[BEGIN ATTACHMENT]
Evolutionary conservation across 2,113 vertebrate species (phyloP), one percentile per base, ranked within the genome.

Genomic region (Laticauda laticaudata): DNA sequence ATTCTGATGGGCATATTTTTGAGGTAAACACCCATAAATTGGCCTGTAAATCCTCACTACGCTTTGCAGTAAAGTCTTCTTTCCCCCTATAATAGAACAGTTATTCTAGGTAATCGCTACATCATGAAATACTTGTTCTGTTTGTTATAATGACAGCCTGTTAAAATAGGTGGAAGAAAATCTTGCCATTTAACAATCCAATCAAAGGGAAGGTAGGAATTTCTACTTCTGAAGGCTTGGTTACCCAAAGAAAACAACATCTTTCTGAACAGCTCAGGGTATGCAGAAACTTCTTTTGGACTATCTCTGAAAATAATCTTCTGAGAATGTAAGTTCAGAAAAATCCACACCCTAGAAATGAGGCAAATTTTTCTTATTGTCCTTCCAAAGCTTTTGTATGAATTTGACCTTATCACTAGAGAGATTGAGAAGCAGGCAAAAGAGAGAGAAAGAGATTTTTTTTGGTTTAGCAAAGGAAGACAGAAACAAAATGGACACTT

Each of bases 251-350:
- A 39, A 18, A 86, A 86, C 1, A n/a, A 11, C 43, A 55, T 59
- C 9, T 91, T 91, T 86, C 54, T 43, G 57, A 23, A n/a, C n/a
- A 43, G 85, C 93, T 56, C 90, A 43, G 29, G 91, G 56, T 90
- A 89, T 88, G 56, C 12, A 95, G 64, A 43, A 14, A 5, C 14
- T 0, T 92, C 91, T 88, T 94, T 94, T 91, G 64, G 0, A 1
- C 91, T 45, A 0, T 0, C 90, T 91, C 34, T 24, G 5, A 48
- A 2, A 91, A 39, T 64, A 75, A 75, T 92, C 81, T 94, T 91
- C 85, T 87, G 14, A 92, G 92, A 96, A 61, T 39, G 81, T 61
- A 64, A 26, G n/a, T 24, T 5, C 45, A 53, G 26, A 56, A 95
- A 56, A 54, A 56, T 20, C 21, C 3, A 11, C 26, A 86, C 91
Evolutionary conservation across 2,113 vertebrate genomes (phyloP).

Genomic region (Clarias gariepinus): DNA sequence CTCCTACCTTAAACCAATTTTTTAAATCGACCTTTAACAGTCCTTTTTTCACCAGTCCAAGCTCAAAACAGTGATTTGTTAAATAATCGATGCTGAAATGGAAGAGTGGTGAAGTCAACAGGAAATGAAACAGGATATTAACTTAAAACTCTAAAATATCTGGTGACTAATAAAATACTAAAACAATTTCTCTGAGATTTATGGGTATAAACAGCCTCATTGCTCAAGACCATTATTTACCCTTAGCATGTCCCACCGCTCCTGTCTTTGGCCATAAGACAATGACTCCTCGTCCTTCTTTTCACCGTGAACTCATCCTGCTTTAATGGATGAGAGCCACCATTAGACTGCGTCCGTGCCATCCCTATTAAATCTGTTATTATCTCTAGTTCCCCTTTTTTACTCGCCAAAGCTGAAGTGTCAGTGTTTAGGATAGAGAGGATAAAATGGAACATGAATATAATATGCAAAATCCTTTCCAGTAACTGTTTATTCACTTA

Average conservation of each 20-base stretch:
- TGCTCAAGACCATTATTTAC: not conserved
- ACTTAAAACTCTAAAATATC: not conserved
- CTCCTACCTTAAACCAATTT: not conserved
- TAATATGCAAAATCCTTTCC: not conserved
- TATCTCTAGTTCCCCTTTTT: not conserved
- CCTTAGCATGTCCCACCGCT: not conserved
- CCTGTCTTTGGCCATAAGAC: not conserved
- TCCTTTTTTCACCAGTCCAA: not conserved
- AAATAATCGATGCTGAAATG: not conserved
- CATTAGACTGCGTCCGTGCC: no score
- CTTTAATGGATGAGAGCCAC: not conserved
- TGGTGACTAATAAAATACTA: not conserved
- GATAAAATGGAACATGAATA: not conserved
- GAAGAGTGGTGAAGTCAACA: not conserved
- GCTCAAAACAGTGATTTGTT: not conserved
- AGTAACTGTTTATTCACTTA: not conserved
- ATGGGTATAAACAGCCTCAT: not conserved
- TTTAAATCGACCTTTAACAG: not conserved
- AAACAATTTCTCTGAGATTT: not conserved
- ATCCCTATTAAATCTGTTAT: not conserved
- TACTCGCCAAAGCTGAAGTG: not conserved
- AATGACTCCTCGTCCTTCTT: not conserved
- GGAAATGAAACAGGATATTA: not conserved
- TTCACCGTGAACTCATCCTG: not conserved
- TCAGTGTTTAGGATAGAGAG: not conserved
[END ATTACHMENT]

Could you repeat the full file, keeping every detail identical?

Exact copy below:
Evolutionary conservation across 2,113 vertebrate species (phyloP), one percentile per base, ranked within the genome.

Genomic region (Laticauda laticaudata): DNA sequence ATTCTGATGGGCATATTTTTGAGGTAAACACCCATAAATTGGCCTGTAAATCCTCACTACGCTTTGCAGTAAAGTCTTCTTTCCCCCTATAATAGAACAGTTATTCTAGGTAATCGCTACATCATGAAATACTTGTTCTGTTTGTTATAATGACAGCCTGTTAAAATAGGTGGAAGAAAATCTTGCCATTTAACAATCCAATCAAAGGGAAGGTAGGAATTTCTACTTCTGAAGGCTTGGTTACCCAAAGAAAACAACATCTTTCTGAACAGCTCAGGGTATGCAGAAACTTCTTTTGGACTATCTCTGAAAATAATCTTCTGAGAATGTAAGTTCAGAAAAATCCACACCCTAGAAATGAGGCAAATTTTTCTTATTGTCCTTCCAAAGCTTTTGTATGAATTTGACCTTATCACTAGAGAGATTGAGAAGCAGGCAAAAGAGAGAGAAAGAGATTTTTTTTGGTTTAGCAAAGGAAGACAGAAACAAAATGGACACTT

Each of bases 251-350:
- A 39, A 18, A 86, A 86, C 1, A n/a, A 11, C 43, A 55, T 59
- C 9, T 91, T 91, T 86, C 54, T 43, G 57, A 23, A n/a, C n/a
- A 43, G 85, C 93, T 56, C 90, A 43, G 29, G 91, G 56, T 90
- A 89, T 88, G 56, C 12, A 95, G 64, A 43, A 14, A 5, C 14
- T 0, T 92, C 91, T 88, T 94, T 94, T 91, G 64, G 0, A 1
- C 91, T 45, A 0, T 0, C 90, T 91, C 34, T 24, G 5, A 48
- A 2, A 91, A 39, T 64, A 75, A 75, T 92, C 81, T 94, T 91
- C 85, T 87, G 14, A 92, G 92, A 96, A 61, T 39, G 81, T 61
- A 64, A 26, G n/a, T 24, T 5, C 45, A 53, G 26, A 56, A 95
- A 56, A 54, A 56, T 20, C 21, C 3, A 11, C 26, A 86, C 91
Evolutionary conservation across 2,113 vertebrate genomes (phyloP).

Genomic region (Clarias gariepinus): DNA sequence CTCCTACCTTAAACCAATTTTTTAAATCGACCTTTAACAGTCCTTTTTTCACCAGTCCAAGCTCAAAACAGTGATTTGTTAAATAATCGATGCTGAAATGGAAGAGTGGTGAAGTCAACAGGAAATGAAACAGGATATTAACTTAAAACTCTAAAATATCTGGTGACTAATAAAATACTAAAACAATTTCTCTGAGATTTATGGGTATAAACAGCCTCATTGCTCAAGACCATTATTTACCCTTAGCATGTCCCACCGCTCCTGTCTTTGGCCATAAGACAATGACTCCTCGTCCTTCTTTTCACCGTGAACTCATCCTGCTTTAATGGATGAGAGCCACCATTAGACTGCGTCCGTGCCATCCCTATTAAATCTGTTATTATCTCTAGTTCCCCTTTTTTACTCGCCAAAGCTGAAGTGTCAGTGTTTAGGATAGAGAGGATAAAATGGAACATGAATATAATATGCAAAATCCTTTCCAGTAACTGTTTATTCACTTA

Average conservation of each 20-base stretch:
- TGCTCAAGACCATTATTTAC: not conserved
- ACTTAAAACTCTAAAATATC: not conserved
- CTCCTACCTTAAACCAATTT: not conserved
- TAATATGCAAAATCCTTTCC: not conserved
- TATCTCTAGTTCCCCTTTTT: not conserved
- CCTTAGCATGTCCCACCGCT: not conserved
- CCTGTCTTTGGCCATAAGAC: not conserved
- TCCTTTTTTCACCAGTCCAA: not conserved
- AAATAATCGATGCTGAAATG: not conserved
- CATTAGACTGCGTCCGTGCC: no score
- CTTTAATGGATGAGAGCCAC: not conserved
- TGGTGACTAATAAAATACTA: not conserved
- GATAAAATGGAACATGAATA: not conserved
- GAAGAGTGGTGAAGTCAACA: not conserved
- GCTCAAAACAGTGATTTGTT: not conserved
- AGTAACTGTTTATTCACTTA: not conserved
- ATGGGTATAAACAGCCTCAT: not conserved
- TTTAAATCGACCTTTAACAG: not conserved
- AAACAATTTCTCTGAGATTT: not conserved
- ATCCCTATTAAATCTGTTAT: not conserved
- TACTCGCCAAAGCTGAAGTG: not conserved
- AATGACTCCTCGTCCTTCTT: not conserved
- GGAAATGAAACAGGATATTA: not conserved
- TTCACCGTGAACTCATCCTG: not conserved
- TCAGTGTTTAGGATAGAGAG: not conserved